What can you do about an ingrowing toenail?


Description: An ingrowing toenail usually affects a big toe. The inner or outer edge of the nail has grown into the skin and caused irritation, pain, or inflammation. Nobody knows exactly why an ingrowing toenail occurs. It may be caused by footwear (too tight, too narrow) or the structure of the toe and nail itself (slightly crooked, which means the nail edge presses into the skin too much) or cutting the corners of the nail too short.

Ingrowing toenails are relatively common among adolescents. This is probably the result of a combination of thin nails (due to rapid growth), and shoes that are too small (often because of rapid growth as well). Comment: the beginning of toenail fungus can resemble an ingrowing toenail and in the early stage may cause the same symptoms.

Tips for an ingrowing toenail

Cutting the nails: Regularly cut the nails straight, this reduces the chance of ingrowing toenails. Preferably cut the toenails after taking a bath or shower. The nails will have a high moisture content and be less vulnerable. Above all, do not cut the nails too short, and never bite or tear them off, as they may tear inwards.

Nail varnish: Nail varnish is a good solution for strengthening and protecting the nails. Unfortunately nail varnish remover does harm the nails, especially if it contains acetone. Therefore, do not use nail varnish remover too often, and choose one that does not contain acetone.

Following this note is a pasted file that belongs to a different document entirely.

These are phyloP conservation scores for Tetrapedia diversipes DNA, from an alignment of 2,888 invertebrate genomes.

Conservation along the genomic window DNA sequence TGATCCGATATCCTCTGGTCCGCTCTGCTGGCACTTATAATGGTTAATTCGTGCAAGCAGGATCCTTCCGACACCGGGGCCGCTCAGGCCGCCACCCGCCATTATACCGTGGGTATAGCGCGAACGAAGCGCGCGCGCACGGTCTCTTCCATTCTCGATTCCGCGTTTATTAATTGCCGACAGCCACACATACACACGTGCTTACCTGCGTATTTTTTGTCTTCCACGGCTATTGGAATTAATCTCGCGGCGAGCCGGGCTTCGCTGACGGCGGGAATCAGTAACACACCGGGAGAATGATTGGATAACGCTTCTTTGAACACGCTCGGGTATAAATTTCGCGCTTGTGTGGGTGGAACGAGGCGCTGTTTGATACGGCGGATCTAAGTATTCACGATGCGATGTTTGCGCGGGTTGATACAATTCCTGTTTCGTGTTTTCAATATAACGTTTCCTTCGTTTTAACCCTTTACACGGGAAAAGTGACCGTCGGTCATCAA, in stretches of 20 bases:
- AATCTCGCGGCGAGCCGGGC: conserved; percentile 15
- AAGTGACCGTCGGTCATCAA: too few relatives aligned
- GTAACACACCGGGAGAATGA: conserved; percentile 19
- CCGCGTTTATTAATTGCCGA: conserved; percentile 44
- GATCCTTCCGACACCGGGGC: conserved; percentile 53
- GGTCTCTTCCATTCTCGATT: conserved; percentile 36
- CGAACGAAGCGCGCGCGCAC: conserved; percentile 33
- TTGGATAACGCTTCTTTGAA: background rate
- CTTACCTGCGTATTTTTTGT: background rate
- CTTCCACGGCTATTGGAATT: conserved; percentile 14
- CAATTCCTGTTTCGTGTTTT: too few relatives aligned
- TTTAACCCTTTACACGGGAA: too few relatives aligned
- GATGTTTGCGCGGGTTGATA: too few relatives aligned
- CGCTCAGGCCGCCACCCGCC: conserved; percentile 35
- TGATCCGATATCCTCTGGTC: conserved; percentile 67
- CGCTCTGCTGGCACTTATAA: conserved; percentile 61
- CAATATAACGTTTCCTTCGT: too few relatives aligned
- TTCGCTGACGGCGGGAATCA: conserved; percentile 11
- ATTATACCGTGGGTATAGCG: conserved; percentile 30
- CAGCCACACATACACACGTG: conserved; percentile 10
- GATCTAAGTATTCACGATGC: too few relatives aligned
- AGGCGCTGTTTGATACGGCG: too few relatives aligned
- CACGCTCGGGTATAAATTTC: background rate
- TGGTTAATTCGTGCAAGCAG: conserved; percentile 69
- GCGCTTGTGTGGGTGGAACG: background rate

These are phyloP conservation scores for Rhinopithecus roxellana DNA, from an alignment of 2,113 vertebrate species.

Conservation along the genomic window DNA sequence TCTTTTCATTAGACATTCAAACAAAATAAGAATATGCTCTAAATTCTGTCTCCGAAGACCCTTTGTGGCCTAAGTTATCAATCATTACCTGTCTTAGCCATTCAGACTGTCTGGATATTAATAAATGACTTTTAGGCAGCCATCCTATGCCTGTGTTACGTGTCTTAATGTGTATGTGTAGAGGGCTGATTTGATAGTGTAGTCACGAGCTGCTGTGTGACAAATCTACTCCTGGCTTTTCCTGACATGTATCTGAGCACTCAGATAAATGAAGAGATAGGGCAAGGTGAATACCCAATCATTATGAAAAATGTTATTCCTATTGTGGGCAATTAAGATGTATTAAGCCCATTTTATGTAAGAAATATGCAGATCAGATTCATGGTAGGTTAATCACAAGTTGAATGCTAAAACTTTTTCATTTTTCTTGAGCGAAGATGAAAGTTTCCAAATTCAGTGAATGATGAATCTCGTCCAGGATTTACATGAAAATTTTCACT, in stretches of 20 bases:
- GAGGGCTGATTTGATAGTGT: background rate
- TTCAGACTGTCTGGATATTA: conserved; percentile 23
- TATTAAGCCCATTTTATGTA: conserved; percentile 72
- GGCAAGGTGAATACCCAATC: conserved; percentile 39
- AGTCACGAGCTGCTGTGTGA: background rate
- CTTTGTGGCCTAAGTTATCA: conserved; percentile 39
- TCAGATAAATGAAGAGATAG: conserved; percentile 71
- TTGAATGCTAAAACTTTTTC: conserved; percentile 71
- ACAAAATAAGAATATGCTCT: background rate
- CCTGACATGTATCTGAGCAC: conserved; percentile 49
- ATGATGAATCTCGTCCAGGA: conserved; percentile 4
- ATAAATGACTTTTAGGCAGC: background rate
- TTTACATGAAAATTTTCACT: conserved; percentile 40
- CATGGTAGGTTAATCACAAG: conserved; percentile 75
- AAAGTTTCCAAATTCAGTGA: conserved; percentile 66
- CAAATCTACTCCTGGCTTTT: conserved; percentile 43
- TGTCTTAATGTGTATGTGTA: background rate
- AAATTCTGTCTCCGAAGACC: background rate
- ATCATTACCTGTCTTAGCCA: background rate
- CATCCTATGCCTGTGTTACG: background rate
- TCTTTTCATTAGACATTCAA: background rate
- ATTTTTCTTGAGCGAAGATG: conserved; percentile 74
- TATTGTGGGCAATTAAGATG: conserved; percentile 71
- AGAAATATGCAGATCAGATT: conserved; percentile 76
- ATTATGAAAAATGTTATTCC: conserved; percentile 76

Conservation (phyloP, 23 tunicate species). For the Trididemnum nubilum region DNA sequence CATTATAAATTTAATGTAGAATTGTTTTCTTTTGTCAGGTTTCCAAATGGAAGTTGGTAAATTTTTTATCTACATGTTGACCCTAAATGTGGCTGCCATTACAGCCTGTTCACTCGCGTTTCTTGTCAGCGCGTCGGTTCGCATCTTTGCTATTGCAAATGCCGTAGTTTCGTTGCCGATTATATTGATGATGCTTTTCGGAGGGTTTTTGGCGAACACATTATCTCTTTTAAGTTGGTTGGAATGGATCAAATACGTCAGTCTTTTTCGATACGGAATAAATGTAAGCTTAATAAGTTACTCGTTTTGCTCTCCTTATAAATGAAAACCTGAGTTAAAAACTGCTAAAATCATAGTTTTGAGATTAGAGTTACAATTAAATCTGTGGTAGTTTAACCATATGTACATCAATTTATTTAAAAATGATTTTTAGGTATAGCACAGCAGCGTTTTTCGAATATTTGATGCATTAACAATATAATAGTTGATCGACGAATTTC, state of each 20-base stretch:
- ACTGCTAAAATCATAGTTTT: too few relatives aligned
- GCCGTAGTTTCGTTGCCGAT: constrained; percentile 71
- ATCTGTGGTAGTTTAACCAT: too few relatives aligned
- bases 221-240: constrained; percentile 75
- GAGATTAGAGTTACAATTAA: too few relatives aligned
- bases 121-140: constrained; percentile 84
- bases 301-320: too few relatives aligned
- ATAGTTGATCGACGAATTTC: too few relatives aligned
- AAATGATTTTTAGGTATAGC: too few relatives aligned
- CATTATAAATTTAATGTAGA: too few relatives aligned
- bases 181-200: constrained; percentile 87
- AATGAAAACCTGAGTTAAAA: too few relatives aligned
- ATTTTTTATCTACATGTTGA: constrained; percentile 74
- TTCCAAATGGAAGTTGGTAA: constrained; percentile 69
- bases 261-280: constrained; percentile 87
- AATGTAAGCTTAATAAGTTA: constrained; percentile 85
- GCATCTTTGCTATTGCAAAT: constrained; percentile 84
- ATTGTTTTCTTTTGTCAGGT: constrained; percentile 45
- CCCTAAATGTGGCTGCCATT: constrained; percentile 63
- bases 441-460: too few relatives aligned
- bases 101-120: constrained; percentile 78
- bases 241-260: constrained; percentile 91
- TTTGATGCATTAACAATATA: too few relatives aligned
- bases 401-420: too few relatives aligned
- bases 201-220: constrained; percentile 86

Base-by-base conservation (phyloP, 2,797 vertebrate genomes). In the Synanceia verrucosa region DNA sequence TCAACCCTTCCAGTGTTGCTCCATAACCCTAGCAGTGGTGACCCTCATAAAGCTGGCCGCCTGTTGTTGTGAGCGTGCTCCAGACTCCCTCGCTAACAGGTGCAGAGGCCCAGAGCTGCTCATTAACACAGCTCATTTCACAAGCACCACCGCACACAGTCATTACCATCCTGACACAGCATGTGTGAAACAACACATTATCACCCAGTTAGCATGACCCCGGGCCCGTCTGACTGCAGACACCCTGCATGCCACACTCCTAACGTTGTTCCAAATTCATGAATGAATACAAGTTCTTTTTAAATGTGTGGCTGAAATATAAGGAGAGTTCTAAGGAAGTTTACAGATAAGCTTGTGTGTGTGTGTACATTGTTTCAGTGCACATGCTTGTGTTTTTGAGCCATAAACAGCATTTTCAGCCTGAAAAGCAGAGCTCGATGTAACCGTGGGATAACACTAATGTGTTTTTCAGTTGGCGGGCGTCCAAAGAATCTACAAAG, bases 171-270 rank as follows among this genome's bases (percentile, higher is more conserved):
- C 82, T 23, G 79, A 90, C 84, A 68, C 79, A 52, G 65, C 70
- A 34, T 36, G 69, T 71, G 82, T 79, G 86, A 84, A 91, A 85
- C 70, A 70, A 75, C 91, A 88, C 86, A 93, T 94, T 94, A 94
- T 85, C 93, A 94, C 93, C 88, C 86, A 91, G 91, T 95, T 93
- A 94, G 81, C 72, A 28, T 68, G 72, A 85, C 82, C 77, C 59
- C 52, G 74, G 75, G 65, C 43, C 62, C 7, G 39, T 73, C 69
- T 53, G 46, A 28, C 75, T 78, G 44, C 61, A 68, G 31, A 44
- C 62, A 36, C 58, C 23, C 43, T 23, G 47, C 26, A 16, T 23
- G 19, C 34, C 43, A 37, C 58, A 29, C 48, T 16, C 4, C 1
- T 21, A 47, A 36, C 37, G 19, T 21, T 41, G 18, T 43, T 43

Additional examination: Further investigation is not usually necessary. Occasionally, the doctor may have an X-ray taken of the toe, depending on the findings.


There are various treatment options, depending on the severity of the ingrowing toenail edge.

  • If the toenail edge has grown into the skin a little bit, or risks doing so and causes irritation, simple measures may suffice. The edge of the nail can be elevated by placing a small piece of cotton wool under the nail and/or regularly massaging the skin downwards. This can be done by a pedicurist or podiatrist.
  • If the extent of the ingrowth is more serious and causes pain, or inflammation with or without thickening of the skin and proud flesh (hypergranulation), a narrowing of the nail edge is often recommended. This can be achieved by cutting away the nail edge. The nail subsequently grows back. If the inflammation has subsided, the above-mentioned measures can be tried to prevent the toenail growing into the skin again.
  • The nail could be permanently narrowed by not only cutting away the edge of the nail, but also narrowing the root of the nail. The section of the nail’s root can be cut or scraped away, or cauterised using a corrosive liquid (phenol).
  • In some cases, depending on the doctor’s findings, it may be necessary to remove part or all of the nail.

You undergo these operations on the toenail as an outpatient in the outpatient clinic under a local anaesthetic by means of two anaesthetic injections into the base of the toe. Your doctor will consult with you about which treatment is most suitable in your particular case.

Post-operative treatment

You may experience some post-operative pain following the surgical treatment. The degree of pain may be light or moderate, depending on the nature of the procedure. Any discomfort can usually be relieved with mild painkillers. Elevating the foot can also relieve the pain. The bandage can be removed after a few days and replaced with a smaller one. The wound will have to be disinfected every day, possibly supplemented with disinfecting footbaths. You should be able to walk normally, depending on the pain, a few days (two to five) later.

This content was written by : Dr. Stijn MuermansDr. Mark van DijkDr. Jan Van Oost

More info about disorders of the Information about foot and ankle surgery